The Western Interstate Commission for Higher Education has a series of grand round webinars on mental health issues for rural and frontier healthcare providers. CEUs & CMEs are available 1 year from the time of the original offerings, so all of these have CEs in place through at least November, ’09 (and 3 of the 4 well into Spring 2010). Access is free of charge; all are approximately 90 minutes long.
1. Identify factors that affect blast injuries.
2. Describe the types of injuries that can occur from explosions.
3. Define the two major classifications of explosives.
4. Describe basic mechanisms of blast injuries.
5. Identify the types of injuries associated with blast mechanisms.
6. Identify disorders that might be missed during an initial assessment.
7. Identify management options for blast emergencies.
8. Describe plans to care for survivors of blast injuries.
HRSA’s Maternal Child Health Bureau has an archived webinar on the intersection of HIV/AIDS and violence against women, originally presented last spring. You can view the offering with slides and audio, or download an MP3 to listen to on your iPod later on. There are also transcripts of the session available. These guys put on a great array of webinars–a lot of topics not being presented frequently that are truly clinically relevant. Now if they would just start offering CEs with them…
I’m in Boise, Idaho this week speaking at their 2 Days in June conference (with the fantastic Doug Miles, one of my favorite traveling companions). One of the topics we’re presenting is Using Experts in DV and Sexual Assault Cases. I’ve actually written on the topic before, in a monograph for NDAA: The Role of Sexual Assault Nurse Examiners in the Prosecution of Domestic Violence Cases. My friend and new boss, Jennifer Long, formerly of NDAA, wrote a related monograph in that series: Introducing Expert Testimony to Explain Victim Behavior in Sexual Assault and Domestic Violence Cases. You can download both of them (along with the rest of the monographs in that series) here. Yes, they’re written for lawyers, but I think there’s valuable info there for anyone working as an expert in these types of cases.
And if you’re attending 2 Days in June, please come by and say hello!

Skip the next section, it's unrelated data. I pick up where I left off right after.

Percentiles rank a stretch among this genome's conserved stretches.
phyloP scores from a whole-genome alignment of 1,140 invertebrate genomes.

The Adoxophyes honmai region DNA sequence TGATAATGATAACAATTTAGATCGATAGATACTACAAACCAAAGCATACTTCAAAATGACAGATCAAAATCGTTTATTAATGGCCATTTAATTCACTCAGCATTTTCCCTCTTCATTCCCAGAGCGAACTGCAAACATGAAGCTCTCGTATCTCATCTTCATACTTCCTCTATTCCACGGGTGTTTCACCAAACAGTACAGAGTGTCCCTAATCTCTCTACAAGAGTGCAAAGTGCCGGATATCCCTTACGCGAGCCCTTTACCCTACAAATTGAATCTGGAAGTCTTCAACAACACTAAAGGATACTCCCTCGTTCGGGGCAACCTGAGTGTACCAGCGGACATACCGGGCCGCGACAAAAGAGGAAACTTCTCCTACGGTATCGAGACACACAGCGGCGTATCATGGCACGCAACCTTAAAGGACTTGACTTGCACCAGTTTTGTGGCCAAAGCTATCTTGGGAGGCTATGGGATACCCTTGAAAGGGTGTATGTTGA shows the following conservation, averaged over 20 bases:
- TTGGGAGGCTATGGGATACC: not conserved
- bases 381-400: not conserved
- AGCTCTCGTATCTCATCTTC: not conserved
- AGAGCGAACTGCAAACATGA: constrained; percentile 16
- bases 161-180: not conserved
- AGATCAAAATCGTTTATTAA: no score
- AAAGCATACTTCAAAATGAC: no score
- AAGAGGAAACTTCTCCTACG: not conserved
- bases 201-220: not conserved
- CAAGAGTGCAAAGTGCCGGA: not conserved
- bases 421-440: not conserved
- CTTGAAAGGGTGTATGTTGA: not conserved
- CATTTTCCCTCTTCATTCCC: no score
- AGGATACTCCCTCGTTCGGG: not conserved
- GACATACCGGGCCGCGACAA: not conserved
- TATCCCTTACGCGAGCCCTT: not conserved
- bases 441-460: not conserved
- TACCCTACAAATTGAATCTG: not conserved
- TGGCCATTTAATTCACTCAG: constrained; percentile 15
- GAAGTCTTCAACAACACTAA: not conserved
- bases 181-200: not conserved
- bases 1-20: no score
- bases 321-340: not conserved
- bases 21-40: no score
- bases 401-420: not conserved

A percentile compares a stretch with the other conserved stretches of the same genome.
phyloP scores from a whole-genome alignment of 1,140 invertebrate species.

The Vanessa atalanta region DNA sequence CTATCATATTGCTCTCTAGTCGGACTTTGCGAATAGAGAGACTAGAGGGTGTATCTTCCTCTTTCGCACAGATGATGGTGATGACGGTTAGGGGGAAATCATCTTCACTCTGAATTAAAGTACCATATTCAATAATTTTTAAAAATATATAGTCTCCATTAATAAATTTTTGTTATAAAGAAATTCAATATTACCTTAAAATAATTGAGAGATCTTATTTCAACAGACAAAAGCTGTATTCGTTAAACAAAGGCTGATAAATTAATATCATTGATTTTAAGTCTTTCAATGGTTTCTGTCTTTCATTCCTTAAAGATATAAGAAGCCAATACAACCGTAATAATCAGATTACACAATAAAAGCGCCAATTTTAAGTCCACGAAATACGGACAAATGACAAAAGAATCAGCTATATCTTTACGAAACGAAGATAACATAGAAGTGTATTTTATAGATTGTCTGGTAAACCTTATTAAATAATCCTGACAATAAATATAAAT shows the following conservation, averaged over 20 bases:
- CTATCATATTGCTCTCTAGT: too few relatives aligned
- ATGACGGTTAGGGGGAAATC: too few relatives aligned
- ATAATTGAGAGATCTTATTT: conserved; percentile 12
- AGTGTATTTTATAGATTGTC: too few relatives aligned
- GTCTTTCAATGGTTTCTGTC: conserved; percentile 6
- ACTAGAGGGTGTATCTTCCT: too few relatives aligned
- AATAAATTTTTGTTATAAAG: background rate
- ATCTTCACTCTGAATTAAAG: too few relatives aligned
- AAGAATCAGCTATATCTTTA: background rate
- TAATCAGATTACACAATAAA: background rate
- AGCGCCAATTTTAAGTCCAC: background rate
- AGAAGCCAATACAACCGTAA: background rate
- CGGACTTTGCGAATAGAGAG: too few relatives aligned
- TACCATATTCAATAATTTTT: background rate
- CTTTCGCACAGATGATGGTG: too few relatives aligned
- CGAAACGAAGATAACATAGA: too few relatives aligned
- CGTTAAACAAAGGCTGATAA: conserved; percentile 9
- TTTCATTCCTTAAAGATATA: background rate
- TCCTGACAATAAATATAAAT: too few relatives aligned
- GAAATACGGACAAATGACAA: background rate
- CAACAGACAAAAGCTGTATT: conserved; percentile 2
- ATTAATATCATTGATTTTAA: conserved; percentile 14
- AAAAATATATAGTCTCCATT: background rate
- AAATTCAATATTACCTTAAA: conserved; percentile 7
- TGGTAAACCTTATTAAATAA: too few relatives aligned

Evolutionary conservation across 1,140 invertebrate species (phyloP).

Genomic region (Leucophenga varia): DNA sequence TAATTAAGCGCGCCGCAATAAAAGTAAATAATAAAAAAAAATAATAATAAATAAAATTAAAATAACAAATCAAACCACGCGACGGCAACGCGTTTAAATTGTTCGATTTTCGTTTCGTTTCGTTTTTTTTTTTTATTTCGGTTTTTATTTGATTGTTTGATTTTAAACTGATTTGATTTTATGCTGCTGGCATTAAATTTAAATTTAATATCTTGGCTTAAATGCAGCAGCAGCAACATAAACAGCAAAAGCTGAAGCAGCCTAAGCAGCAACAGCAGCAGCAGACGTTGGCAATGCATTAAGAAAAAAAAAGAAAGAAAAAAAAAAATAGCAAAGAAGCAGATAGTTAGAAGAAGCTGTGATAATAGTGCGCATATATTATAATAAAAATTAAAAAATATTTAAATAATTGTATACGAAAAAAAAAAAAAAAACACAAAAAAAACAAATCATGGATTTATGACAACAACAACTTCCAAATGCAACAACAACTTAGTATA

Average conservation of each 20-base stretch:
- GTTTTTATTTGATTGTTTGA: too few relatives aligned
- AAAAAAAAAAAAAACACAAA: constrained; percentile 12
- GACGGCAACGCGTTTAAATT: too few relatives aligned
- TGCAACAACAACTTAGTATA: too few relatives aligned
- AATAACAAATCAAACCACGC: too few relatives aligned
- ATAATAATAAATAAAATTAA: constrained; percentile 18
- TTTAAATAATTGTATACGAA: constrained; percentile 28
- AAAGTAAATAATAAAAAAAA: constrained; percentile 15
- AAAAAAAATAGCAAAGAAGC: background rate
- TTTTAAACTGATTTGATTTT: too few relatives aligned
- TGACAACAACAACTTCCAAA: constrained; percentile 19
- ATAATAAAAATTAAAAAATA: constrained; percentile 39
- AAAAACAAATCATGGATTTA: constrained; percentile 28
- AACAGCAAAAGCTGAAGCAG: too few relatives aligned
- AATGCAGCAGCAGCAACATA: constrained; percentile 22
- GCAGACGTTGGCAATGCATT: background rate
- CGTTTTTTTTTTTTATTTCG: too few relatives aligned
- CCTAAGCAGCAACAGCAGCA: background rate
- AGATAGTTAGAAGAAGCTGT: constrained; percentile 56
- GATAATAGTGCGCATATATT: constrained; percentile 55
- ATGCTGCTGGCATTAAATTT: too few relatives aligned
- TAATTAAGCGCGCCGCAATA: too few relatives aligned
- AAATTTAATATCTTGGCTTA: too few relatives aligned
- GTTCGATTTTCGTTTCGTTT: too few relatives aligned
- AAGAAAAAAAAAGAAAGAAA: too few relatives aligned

Witness Justice & Trainingforums.org have just announced a new web forum on domestic violence and faith-based communities, specifically the African-American community. The forum is being facilitated by Dr. Aleese Moore-Orbih from the Faith Trust Institute. “This forum will highlight some of the common, complex and culturally specific contributors to violence against African American women. It will address the role of faith as a resource and a roadblock and offer concrete ways in which faith communities can respond to and support abused women and their children in the African American Community.”
The California Clinical Forensic Medical Training Center has recently posted 7 lectures with slides from the 23rd Annual San Diego International Conference on Child and Family Maltreatment, held this past January. If you weren’t able to get out to the conference, or you just didn’t get a chance to see everything you wanted to while you were there, here’s your chance. Lectures are $1 a piece to access (yup, one dollar–not a typo).
Well, folks–I’m still hoping to get a few of you to come forward to be the focus of our weekly SANE coordinator Q&A at the sustainability site. I could load it with all of my friends, but what’s the fun in that? The idea is to get some new voices out there and demonstrate the breadth of practice that is working around the country (and in fact, the globe, since we have a pretty international readership here and I know some of you are doing this work in Canada, the UK and Australia). If you’re interested, you can find the questionnaire attachment here. So no Friday Q&A this week. Instead we have:
- A couple resources for guidelines for using grant money, including grant report writing info
- A look at Google’s Youtube channel, Google for Non-Profits–all kinds of cool tools that are both free and easy to use
- A more in-depth peak at IAFN’s Online CE site; I know I posted on their death investigation webinar here yesterday, but if you go to the CE site, there’s an incredible array of offerings, all for pretty cheap (particularly if you are a member). And not just sexual assault either.